Det. Nicholas "Nick" Mendoza
Newly christened Miami detective Nick is from the wrong side of the tracks, the first legitimately employed member of his family for generations. Nick's a loner, a crusader, and is determined to make his way to the top of the pile. His making detective is validation that he's left behind the man he feared he might become.
- Abusive Parents: His father was a Cuban secret policeman who was apparently a bit of a Torture Technician. Nick at one point states that he liked to bring his work home with him.
- Beware the Honest Ones: Nick is honest to a fault. Which is exactly why Stoddard and Dawes frame him up as a Dirty Cop and get him shipped off to prison— he won't fit into the rampant corruption in the Miami P.D. and he can't be controlled.
- Beware the Nice Ones: Generally polite and approachable in person, but he's perfectly willing to shoot first and ask questions later.
- Berserk Button: If you're a criminal, do not try to invoke Not So Different on him.
- By-the-Book Cop: In spades. He becomes a little less orthodox over time.
- Disappeared Dad: Mendoza's father didn't make the trip to the U.S. with his wife and son evidence in the final level confirms that he is dead. Nick doesn't mind, as his father was evidently quite a bastard.
- The Hero
- He Who Fights Monsters: In the second half of the game.
- He's Back: After three years in prison, courtesy of a frame-up by Stoddard and Dawes, he breaks out to go after those who wronged him.
- Roaring Rampage of Revenge: After Dawes and Stoddard screw Nick over, he'll stop at nothing to get some payback.
- Tranquil Fury: Doesn't lose his temper— he's more of a "quietly seething with rage" type of guy.
- Will Not Tell a Lie: Downplayed. He will, but he hates it.
Miami Police Department
Captain Julian Dawes
Known for picking young cops out of the ranks and shaping them into star detectives, Dawes's office has been a place of tutelage and gentle idolatry for a generation of Miami's finest. Blessed with a politician's charisma and a forensic scientist's eye, Dawes is clearly grooming himself for the top brass.
- Armor-Piercing Question: "How's your mother, Nick?" Cue Double Tap from an unamused Nick, whose mother they both know had died while he was framed in prison.
- Ascended Fanboy: Discussed Trope. Nick says that Dawes probably read a lot of comic books as a kid when he found a button to open the way to a safe inside of a bust of a person.
- Big Bad: The real head of the protection racket.
- The Corrupter: As Khai says, he's a "ruiner— he ruins people."
- Da Chief
- Die Laughing: He's so incredulous that Nick shot him in cold blood that he can't stop giggling as he dies.
- Dirty Cop
- Famous Last Words: "How's your mother, Nick?"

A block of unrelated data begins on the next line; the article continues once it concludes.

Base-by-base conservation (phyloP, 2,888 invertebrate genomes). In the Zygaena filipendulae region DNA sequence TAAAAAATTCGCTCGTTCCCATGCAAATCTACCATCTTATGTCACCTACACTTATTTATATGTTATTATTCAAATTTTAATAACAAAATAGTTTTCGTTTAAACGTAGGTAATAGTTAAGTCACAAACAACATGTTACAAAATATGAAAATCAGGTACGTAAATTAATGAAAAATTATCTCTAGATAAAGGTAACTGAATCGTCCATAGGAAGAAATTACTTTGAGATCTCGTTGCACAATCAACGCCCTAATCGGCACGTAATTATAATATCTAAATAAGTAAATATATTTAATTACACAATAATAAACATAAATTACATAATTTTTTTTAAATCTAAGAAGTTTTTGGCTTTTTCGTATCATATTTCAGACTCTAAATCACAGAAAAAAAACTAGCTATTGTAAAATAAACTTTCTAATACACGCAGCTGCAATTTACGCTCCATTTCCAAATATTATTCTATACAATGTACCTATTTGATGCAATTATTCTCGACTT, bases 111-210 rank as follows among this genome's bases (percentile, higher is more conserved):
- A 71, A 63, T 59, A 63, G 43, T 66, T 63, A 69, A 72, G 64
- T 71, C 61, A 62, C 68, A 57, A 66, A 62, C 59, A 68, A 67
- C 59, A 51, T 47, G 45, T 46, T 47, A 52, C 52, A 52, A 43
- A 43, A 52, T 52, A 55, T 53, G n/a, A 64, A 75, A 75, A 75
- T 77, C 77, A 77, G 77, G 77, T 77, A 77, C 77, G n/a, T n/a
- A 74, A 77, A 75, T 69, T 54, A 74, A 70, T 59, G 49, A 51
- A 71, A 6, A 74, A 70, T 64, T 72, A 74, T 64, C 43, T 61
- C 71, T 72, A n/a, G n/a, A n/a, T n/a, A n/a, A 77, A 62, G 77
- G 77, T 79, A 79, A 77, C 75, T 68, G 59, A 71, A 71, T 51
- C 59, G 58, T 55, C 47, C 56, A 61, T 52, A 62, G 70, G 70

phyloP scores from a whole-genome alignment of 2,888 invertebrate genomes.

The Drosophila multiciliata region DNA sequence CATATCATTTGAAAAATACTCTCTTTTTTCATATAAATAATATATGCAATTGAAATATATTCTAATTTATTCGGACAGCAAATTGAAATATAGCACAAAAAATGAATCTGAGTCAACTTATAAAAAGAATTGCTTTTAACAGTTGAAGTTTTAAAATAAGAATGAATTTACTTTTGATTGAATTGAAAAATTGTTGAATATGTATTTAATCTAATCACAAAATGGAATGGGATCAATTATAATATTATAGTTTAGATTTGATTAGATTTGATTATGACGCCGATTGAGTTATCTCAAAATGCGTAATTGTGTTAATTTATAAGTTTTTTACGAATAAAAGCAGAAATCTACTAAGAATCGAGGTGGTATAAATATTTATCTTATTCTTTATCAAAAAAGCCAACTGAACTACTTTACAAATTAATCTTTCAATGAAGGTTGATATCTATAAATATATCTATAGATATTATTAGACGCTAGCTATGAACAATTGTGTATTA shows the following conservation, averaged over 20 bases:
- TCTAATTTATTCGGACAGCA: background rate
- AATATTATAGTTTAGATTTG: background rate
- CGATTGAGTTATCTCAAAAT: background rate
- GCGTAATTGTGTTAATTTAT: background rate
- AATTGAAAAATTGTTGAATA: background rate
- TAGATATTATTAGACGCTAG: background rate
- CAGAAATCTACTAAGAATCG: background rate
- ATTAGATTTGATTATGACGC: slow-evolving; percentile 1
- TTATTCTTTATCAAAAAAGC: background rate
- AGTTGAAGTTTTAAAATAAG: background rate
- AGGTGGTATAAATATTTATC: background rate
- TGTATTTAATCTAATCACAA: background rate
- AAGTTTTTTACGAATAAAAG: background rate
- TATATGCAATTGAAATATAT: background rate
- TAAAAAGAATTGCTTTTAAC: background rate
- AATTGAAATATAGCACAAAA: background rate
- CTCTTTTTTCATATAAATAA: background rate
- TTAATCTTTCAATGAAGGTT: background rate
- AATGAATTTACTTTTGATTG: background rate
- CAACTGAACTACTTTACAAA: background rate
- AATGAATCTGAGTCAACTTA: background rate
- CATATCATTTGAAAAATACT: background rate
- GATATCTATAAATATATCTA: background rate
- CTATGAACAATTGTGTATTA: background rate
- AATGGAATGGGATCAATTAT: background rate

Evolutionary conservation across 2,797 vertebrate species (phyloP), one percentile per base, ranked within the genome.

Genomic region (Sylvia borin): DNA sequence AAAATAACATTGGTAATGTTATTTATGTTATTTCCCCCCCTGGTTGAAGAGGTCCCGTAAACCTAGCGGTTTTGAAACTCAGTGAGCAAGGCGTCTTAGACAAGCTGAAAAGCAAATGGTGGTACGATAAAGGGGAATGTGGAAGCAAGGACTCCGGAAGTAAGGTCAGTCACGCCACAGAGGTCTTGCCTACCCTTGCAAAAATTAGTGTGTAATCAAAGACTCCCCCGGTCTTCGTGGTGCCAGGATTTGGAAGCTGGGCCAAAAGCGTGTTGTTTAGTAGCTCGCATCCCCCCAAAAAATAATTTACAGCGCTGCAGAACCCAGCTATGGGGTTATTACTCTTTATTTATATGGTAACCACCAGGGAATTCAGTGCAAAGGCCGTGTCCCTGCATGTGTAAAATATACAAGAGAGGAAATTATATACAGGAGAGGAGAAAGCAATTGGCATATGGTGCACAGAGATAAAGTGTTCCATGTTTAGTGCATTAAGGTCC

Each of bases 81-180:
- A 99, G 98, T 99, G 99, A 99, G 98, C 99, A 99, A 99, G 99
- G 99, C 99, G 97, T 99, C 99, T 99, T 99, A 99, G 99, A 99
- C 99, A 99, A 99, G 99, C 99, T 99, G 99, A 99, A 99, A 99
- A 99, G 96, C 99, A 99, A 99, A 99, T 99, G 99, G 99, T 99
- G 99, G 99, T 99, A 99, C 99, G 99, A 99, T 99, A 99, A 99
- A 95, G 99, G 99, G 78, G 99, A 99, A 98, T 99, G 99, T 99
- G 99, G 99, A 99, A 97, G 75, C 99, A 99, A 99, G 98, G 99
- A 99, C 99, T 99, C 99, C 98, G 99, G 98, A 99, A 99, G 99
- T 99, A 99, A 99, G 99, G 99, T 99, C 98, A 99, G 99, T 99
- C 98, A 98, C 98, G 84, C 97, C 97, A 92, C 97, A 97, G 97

- Reasonable Authority Figure: He's mellow, wise, and praises Nick and Khai when they make significant progress in their case. Which is why it comes out of nowhere that he's also crooked.
- Walking Spoiler: He has a major role in the twist that occurs at the end of Act I of the story, making it hard to talk about his role without spoiling big plot points.
- You Are Already Dead: Inverted to "I Am Already Dead." When Nick confronts him at the end of the game, he's unarmed and writing a letter. Nick guns him down, and begins to read the document, which is addressed to him. It begins:Tell me, Detective: when you shot me, did I look surprised?
Det. Khai Minh Dao
A first-generation Vietnamese-American who hails from outside LA, Khai turned her back on the west coast and a rebellious youth to put a star on her chest. Rising quickly through the ranks, she's established herself to her fellow officers and the usual underworld suspects as a smart, able detective who isn't afraid to let her temper take over.
- Action Girl: Well, it's Kelly Hu.
- All Asians Know Martial Arts: Played with. Khai does know martial arts, but it's not a traditional Asian martial art like Karate or Kung-Fu. Krav Maga is her fighting style of choice.
- Big Damn Heroes: Saves Nick during the shootout in Roark's mansion, passing up a chance to get Stoddard in doing so.
- Cowboy Cop: More pragmatic and flexible with the regulations than Nick is. In an early mission, for example, she drops a serious Jack Bauer Interrogation Technique on a perp.
- Fair Cop
- HeelFace Turn: She started on the side of Dawes, but as soon as she realized just how bad he really was, she abandoned him to break out Nick. Unfortunately, that took three years of Nick's life in prison.
- Pragmatic Anti Hero: Khai believes less in "rules" and more in "results." She's still a fundamentally good person, though, with a desire to see justice done in the end. She was initially complacent to Dawe's ethically-ambiguous scheme and frame-up of Nick because she believed that Dawes is genuinely pacifying Miami's criminal elements and that Nick is too stuck-up with rules for his own good.
- Used to Be a Sweet Kid: She herself admits she used to be a far nicer cop which is how Stoddard and Dawes manage to get to her and cause her to have a HeelFace Turn.
Det. Carl Stoddard
Former college ball hero Carl Stoddard loves his city, his country, and his badge, though probably not in that order. Hes not without looks and charm and coasted his way to detective after joining the force as an alternative to joining the army.
- Cutscene Boss: At the beginning of Chapter 9.
- Dirty Cop: It's not long before Mendoza (and the player) realize that he's on the take. The first act is all about building a case against him to take to Internal Affairs until it's revealed just how deep the corruption goes.
- The Dragon: Stoddard does most of the legwork, convincing assorted criminals to buy into the protection racket, but he answers directly to Dawes.
- Enemy Mine: Convinces Nick to delay his arrest until after they can save Khai from a shootout with a local gang. As it turns out, a large part pf this was a setup to save him and frame Nick.
- Faux Affably Evil: Stoddard acts buddy-buddy with everyone, but it's just a front to cover how ruthless he really is.
- Smug Snake: Stoddard thinks he's a lot more untouchable than he actually is. He's much less secure when Nick busts out of prison and comes after him.
Tyson spent his youth slinging cocaine, but has evolved into an upper middle-class criminal who spends more time with spreadsheets than scales and gram bags. His job is to make sure the drugs get to where theyre supposed to go; after that its somebody elses problem. When hes not working, Tyson imagines himself taking up golf.